This column’s headline sounds scary, but the path we are traveling – while led by misguided but sincere pied pipers – almost certainly will lead to a reduction in the incentives of our eminent drug producers to provide the capital and engage in the research and development necessary for such high-risk ventures.
Early in January, the Vermont legislature passed a law requiring drug manufacturers to justify drug price increases of 15 percent or more. In response, I wrote columns in The Augusta Chronicle (Jan. 15 and 29) explaining why it was necessary to allow entrepreneurs the flexibility to price drugs (old or new) to earn enough to finance new drug development.
Further – and this is difficult to believe – I explained why the price increases could be necessary even if the manufacturers were to raise the new-drug financing from outside sources (selling stock or bonds or engaging in bank borrowing.)
Adding fuel to the need for regulating drug prices was President Trump’s incendiary comment that drug companies, by raising prices “excessively,” get away with “murder.” And now another pricing scandal confronts the industry: Congressmen are asking if, by charging too much for so-called “orphan drugs” – rare-disease drugs that aren’t widely commercially developed because they’re not considered profitable – the industry is taking advantage of the Orphan Drug Act.
Passed by Congress in the 1980s, it sought to provide incentives for firms to develop drugs for diseases that affect only small populations. Congressmen recognized that these products were very risky to develop because, among other things, they had limited markets. Now there is public clamor for price controls on orphan products, claiming that firms are abusing the law and arguing for price restraints on their output.
As background for understanding congressional motives for passing the act, there is an ill-recognized, but largely taken-for-granted culture in the U.S. which we may label the incentive reward complex (IRC.) This culture acknowledges the importance of incentives and rewards in a free-market, competitive economy, and thus supports adequate rewards to activate incentives for fresh ventures.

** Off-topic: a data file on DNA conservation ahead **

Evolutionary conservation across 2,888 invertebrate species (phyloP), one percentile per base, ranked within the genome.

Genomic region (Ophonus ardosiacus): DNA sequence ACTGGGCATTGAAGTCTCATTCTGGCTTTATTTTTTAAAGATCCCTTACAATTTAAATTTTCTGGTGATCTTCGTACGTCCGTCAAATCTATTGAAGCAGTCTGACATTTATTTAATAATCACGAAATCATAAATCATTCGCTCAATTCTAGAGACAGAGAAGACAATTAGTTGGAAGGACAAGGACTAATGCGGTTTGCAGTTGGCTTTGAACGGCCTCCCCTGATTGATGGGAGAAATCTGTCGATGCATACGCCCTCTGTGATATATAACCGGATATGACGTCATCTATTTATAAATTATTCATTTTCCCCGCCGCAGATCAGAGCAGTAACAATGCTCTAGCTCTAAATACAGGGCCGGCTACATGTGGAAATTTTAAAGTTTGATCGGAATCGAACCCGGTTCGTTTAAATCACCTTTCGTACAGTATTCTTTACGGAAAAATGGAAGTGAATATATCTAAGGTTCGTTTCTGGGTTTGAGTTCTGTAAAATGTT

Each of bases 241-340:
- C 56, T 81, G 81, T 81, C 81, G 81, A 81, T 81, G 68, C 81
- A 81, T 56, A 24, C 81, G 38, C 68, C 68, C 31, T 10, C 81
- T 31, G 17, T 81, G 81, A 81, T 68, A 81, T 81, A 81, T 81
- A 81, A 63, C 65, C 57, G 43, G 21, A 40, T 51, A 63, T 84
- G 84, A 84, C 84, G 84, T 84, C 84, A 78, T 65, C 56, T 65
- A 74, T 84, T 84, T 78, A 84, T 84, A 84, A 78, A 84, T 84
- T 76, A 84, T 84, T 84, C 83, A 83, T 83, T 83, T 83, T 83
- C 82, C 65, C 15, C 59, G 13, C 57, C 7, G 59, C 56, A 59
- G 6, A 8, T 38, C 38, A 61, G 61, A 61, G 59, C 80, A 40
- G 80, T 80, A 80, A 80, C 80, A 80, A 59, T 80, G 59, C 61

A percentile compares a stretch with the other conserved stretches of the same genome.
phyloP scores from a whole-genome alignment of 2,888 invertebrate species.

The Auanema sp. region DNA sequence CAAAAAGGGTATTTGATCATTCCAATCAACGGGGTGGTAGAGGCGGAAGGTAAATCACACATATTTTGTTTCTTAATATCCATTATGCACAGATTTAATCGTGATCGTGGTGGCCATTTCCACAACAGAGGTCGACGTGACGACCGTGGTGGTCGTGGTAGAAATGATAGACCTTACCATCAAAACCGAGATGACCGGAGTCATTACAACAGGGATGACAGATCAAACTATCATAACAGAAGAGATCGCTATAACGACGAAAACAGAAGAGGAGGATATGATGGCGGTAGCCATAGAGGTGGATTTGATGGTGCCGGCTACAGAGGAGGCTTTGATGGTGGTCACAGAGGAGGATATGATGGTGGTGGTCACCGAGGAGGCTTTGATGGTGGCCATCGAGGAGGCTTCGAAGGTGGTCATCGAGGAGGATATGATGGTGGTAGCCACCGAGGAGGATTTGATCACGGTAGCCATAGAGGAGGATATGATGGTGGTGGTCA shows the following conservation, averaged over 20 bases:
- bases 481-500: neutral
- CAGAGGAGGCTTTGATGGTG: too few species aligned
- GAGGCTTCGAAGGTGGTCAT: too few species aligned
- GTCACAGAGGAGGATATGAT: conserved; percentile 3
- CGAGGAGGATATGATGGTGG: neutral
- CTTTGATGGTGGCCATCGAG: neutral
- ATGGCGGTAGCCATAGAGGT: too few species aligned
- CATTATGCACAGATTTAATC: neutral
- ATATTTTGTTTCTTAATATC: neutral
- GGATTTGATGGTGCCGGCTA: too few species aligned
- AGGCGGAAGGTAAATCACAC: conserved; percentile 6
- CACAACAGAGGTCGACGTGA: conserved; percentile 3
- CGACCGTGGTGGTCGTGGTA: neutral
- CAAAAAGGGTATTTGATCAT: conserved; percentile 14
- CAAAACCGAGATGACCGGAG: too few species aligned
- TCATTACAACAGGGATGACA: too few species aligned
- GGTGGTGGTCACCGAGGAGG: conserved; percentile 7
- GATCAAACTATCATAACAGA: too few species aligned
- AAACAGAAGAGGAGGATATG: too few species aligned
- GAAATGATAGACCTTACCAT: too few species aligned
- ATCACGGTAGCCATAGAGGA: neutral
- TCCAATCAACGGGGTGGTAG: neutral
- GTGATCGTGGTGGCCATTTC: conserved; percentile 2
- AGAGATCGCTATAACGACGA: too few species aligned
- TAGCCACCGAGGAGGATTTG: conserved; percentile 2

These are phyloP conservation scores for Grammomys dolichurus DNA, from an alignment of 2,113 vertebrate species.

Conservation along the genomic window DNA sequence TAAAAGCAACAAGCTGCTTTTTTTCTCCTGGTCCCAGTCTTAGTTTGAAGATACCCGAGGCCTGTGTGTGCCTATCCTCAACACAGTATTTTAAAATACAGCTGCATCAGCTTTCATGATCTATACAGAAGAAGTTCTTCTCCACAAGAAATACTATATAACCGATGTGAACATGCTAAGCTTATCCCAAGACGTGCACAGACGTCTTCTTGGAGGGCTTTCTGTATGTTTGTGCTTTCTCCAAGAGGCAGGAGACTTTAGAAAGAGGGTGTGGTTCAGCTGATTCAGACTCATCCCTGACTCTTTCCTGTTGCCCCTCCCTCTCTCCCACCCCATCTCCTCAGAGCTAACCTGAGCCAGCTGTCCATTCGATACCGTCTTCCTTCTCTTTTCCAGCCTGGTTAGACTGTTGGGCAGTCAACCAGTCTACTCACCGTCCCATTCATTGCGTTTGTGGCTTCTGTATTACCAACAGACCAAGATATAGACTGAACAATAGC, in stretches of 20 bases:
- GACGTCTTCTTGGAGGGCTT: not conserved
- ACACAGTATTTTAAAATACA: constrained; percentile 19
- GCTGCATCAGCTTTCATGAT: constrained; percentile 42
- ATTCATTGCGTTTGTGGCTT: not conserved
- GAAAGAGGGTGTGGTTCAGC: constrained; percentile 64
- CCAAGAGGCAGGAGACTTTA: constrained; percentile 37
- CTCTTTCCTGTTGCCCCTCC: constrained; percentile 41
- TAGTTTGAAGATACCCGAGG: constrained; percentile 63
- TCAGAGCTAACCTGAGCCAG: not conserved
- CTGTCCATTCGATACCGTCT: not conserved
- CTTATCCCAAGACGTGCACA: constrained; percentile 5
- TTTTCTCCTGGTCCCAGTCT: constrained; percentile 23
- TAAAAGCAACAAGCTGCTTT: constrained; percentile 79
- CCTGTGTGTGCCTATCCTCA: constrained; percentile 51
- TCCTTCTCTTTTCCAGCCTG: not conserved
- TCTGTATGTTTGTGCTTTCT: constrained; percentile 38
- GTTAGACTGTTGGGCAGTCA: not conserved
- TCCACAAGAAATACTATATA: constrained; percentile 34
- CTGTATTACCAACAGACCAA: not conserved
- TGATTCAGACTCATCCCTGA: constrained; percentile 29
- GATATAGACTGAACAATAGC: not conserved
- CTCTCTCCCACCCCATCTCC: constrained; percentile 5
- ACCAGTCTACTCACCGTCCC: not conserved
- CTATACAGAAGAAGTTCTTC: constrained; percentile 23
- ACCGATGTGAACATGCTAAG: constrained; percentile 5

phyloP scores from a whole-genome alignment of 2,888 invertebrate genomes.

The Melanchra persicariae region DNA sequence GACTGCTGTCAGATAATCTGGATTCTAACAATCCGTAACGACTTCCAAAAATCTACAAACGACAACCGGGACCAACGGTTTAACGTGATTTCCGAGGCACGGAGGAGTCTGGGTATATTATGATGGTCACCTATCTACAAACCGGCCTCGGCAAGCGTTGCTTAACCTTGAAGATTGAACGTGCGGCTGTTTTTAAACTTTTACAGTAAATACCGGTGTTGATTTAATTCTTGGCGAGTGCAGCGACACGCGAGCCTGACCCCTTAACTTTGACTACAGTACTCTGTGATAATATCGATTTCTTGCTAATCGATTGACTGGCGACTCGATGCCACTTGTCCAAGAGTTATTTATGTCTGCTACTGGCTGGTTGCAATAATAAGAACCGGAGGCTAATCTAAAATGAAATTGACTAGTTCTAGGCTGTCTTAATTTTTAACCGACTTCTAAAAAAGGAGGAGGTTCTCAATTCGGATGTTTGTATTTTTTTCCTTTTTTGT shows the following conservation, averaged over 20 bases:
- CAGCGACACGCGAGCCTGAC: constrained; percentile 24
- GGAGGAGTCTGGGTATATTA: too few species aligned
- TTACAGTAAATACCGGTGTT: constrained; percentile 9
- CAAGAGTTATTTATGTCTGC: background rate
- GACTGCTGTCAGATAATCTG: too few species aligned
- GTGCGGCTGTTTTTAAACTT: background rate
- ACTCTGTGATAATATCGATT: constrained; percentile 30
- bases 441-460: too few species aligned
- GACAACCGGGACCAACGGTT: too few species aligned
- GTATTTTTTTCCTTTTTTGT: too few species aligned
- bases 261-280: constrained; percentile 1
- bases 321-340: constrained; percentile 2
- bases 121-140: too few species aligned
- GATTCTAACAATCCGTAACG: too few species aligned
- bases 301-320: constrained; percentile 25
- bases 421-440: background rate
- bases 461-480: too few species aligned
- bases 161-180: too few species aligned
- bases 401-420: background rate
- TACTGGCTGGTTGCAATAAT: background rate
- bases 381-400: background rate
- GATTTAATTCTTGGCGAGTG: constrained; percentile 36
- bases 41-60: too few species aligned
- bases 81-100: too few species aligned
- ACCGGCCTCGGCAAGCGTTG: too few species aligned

These undertakings bring new products, innovations and growth in both investment spending and in our gross domestic product.
New drugs are a part of this collection, and constitute an important element of GDP growth. The mere passage of the Orphan Drug Act, with emphasis on incentives, is not only consistent with the IRC, but a tacit admission that this culture exists and warrants heeding.
Complicating matters, three U.S. senators have called for an investigation of the possibility of importing less-expensive Canadian drugs. They tend to be less costly because, under Canada’s universal health coverage system, drugs -- whether manufactured locally or imported from the U.S -- are distributed to consumers under government subsidy, and paid for by Canadian taxpayers. Ironically, some of these drugs have been made in the U.S. because Canadian authorities, exercising monopoly buying powers, have successfully negotiated lower prices with U.S. drug manufacturers.
As previously noted, the sale of such re-imported U.S. drugs is subsidized by the Canadian government, as are other portions of the Canadian health delivery system. Also, much of the European health industry is subject to some degree of government subsidy, and our senators could conduct similar investigations in these climates in search of more less-expensive U.S., or other, drugs for possible U.S. importation.
Because of a history of proper incentives, the U.S. is the world’s leading supplier of new drugs.
Important and still related is the charge that since U.S. manufacturers do the research, conduct the clinical trials, and risk the capital necessary for these ventures, they subsidize a large share of the world’s new drug needs (See Peter Pitts, “How Other Countries Freeload on U.S. Drug Research,” The Wall Street Journal, Feb 22).
As a result of these complex relationships, including the possibility of manipulation of foreign exchange rates, we learned above that Canadian-priced drugs are lower than comparable U. S. drugs. It is this relationship our senators want to investigate. In spite of powerful Canadian bureaucratic influences, the shadow of a world competitive market does exist and is reflected in the existing international drug trade.
Even these prices are subject to a great deal of doubt. Quoted prices are often subject to a range of possible discounts, returns and allowances, which become functional if numerous special conditions apply. A price analyst must possess a very sharp pencil to arrive at an effective net price.
If the senators want to maintain the flow of life-saving new drugs that our manufacturers provide, whether orphan or otherwise, they must balance this goal against satisfying the political threat. Since orphan drug makers are “abusing the system,” while others are getting away with “murder,” we must curb drug maker price increases and thus reduce their incentives for developing new drugs.
This is the crucial issue facing the country. These senators place themselves between a rock and a hard place, a formidable task, and our best wishes go with them.
(The writer is a professor emeritus of financial economics at the University of Georgia. He lives in Aiken, S.C.)